“We are still in the thralls of Liszt's pianism,” writes musicologist J. Mackenzie Pierce in a recent issue of Current Musicology. But what about piano works that do not seek, with high-virtuosic displays, to subjugate the listener and to hold her or him in thrall?
The topic is potentially large and multifaceted. For reasons of space, I restrict myself in the present chapter to introducing a newish and rarely used term, “anti-virtuosity,” discuss its possible applications, and then focus on three short pieces, one each by three renowned pianist-composers: Liszt, Debussy, and Marie Jaëll. Jaëll was a major recitalist and pedagogue in her day and published her works with leading publishers (notably Heugel). Her music has recently been rediscovered, performed again by major artists, and recorded. (More on her in a separate section below.)
The three pieces discussed here exemplify the sort of anti-virtuosity that I have in mind: each is enterprising in its musical substance—even experimentally inclined—yet entirely avoids such virtuosic techniques as long passages of rapid finger work or impressive double-octaves. The three pieces bear a family resemblance to one another that I find suggestive of parallel concerns or compatible aesthetic values. Not least, each of the pieces allows us to wonder whether non-virtuosic piano writing may allow or even encourage a special kind of communication, or even communion, between player and composer.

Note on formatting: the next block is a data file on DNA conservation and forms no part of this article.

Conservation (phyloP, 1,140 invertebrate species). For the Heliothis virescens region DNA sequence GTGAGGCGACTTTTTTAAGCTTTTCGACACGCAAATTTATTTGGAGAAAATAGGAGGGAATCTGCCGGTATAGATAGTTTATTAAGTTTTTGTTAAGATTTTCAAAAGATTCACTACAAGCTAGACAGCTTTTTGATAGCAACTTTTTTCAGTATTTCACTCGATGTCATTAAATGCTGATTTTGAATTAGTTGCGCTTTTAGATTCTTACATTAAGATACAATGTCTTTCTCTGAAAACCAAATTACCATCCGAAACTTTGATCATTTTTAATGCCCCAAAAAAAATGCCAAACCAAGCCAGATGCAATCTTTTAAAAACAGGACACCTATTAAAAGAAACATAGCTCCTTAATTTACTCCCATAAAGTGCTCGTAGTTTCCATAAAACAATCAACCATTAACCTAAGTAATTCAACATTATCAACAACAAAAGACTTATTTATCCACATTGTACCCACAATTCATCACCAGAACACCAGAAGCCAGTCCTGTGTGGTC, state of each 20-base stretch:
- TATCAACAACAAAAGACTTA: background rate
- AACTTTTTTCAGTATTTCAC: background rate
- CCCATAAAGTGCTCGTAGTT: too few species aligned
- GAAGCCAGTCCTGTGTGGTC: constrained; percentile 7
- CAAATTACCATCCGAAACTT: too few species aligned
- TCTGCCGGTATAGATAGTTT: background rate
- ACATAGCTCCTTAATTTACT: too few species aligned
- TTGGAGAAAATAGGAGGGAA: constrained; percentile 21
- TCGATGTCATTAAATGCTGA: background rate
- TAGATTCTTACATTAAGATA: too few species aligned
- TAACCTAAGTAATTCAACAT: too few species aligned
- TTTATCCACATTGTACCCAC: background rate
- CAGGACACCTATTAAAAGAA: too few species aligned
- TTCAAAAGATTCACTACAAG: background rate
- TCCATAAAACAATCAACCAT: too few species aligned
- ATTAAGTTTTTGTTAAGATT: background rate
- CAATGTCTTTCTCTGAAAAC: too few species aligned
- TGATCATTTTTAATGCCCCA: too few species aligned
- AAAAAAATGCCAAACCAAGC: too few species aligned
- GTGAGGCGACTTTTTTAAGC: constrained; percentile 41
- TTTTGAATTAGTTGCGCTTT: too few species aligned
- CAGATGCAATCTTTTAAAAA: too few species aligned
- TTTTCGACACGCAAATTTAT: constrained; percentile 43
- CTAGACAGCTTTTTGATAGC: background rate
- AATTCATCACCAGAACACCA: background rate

I am not claiming any relation of influence among these three pieces. But I do not want to exclude that possibility. More basically, I do not mean to deny the possibility of a general influence from one composer to another. As we shall see, Jaëll knew Liszt and his music well (including some experimental late pieces, such as the near-baffling Third Mephisto Waltz [S. 216 / LW A325, 1883], which he dedicated to her); she showed him several of her major works for comment—or played them for him—when they were still in manuscript; and Liszt hailed the unconventional elements in her compositional style. Similarly, Liszt's works may find belated echo in more pieces by Debussy than has been generally noted. (Debussy had heard Liszt play and had played for him, as we shall see.) Jaëll's pieces, as well, may have been models for Debussy. At the least, he admired and praised her writings on piano instruction and performance.